Reed, 24, has been Chicago’s closer since he was a rookie in 2012, racking up 29 saves that season and 40 in 2013. While he has excellent peripherals, striking out a batter per inning and walking just under three per nine over the last two years, his career ERA of 4.17 leaves a lot to be desired. In accordance with the respectable peripherals, sabemetrics likes him a bit more than the conventional measurements, and his career Fielding Independent Pitching is 3.30, nearly a full run below his ERA.
Davidson, 22, has made Baseball America’s top 100 list each of the last three years (although admittedly at the back end), and was ranked by MLB.com’s Jonathan Mayo as the 64th best prospect in baseball after the 2013 season. He’s known primarily for above average power and plate discipline, having averaged twenty home runs over the last three seasons in the minors, and eclipsing a .350 OBP in each of the last two. Like with many young hitters, strikeouts are a problem and should prevent much more than .280 average going forward. In the field, he should stick at third, but Mayo described him as “an average defender at best.”
As evidenced by last year’s trade of Chris Young and Cliff Pennington for Heath Bell, Arizona GM Kevin Towers clearly puts an unusual premium on relief pitching, and the Mark Trumbo deal clearly shows he’s in a win-now mode, but this move is still puzzling. Reed may be young and controllable, but he just hasn’t produced. A 3.79 ERA, as he had last year, is not elite, or even average for a closer. Worse, while Towers is clearly expecting improvement, his stuff is quite possibly detiorating, as his fastball is a full two miles per hour slower than it was when he first entered the majors.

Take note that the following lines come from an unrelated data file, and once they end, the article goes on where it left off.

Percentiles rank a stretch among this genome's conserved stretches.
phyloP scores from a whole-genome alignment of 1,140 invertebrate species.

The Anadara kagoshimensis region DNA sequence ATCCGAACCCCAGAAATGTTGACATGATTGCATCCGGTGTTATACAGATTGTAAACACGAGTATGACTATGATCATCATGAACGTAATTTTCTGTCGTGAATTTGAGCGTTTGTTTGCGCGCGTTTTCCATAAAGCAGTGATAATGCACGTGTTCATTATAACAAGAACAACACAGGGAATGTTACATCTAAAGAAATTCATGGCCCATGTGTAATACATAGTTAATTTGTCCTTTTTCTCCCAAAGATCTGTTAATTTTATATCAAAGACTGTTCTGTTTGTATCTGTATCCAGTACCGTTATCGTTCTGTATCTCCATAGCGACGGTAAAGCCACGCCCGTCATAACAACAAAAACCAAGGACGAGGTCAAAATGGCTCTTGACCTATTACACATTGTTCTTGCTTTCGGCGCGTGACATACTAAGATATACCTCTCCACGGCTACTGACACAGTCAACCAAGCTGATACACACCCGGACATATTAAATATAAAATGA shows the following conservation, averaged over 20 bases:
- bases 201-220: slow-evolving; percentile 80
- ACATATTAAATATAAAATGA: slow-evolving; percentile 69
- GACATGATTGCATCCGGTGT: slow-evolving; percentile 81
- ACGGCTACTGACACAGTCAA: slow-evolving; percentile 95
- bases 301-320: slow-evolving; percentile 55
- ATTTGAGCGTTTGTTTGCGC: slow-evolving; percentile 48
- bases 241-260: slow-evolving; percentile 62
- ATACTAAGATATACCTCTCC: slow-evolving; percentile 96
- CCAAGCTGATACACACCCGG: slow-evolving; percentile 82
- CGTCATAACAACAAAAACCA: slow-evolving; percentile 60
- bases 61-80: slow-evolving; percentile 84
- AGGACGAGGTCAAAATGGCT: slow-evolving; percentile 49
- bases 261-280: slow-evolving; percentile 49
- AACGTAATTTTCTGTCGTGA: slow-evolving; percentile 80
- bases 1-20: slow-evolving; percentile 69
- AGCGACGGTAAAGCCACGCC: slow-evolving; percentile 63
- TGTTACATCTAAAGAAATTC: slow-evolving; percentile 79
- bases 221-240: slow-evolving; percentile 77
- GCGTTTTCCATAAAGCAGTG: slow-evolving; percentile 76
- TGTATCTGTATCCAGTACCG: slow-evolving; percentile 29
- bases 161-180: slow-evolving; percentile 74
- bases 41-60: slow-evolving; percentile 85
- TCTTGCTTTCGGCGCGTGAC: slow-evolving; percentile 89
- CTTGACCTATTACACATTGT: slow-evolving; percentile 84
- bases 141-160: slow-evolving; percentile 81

Reed would be solid acquisition, however, if the cost wasn’t a prospect like Matt Davidson. Current third baseman Martin Prado is best used in a super utility role, meaning Davidson would have been the the future at the hot corner starting as early as this summer. The third base depth in baseball is thin right now, and a 20 homer, .350 on base guy like the Arizona prospect would be far more valuable than any reliever.
For Chicago, this is a step in the right direction. A closer is not a luxury third-tier team can afford and Davidson immediately becomes the best prospect in their organization. Make no mistake, he won’t be a star, but he could certainly thrive in a bandbox like Cellular field, ridding Sox fan of the anemic site of Conor Gillaspie at the hot corner. They still have a lot of work to do in re-seeding their barren farm system, but this is a start.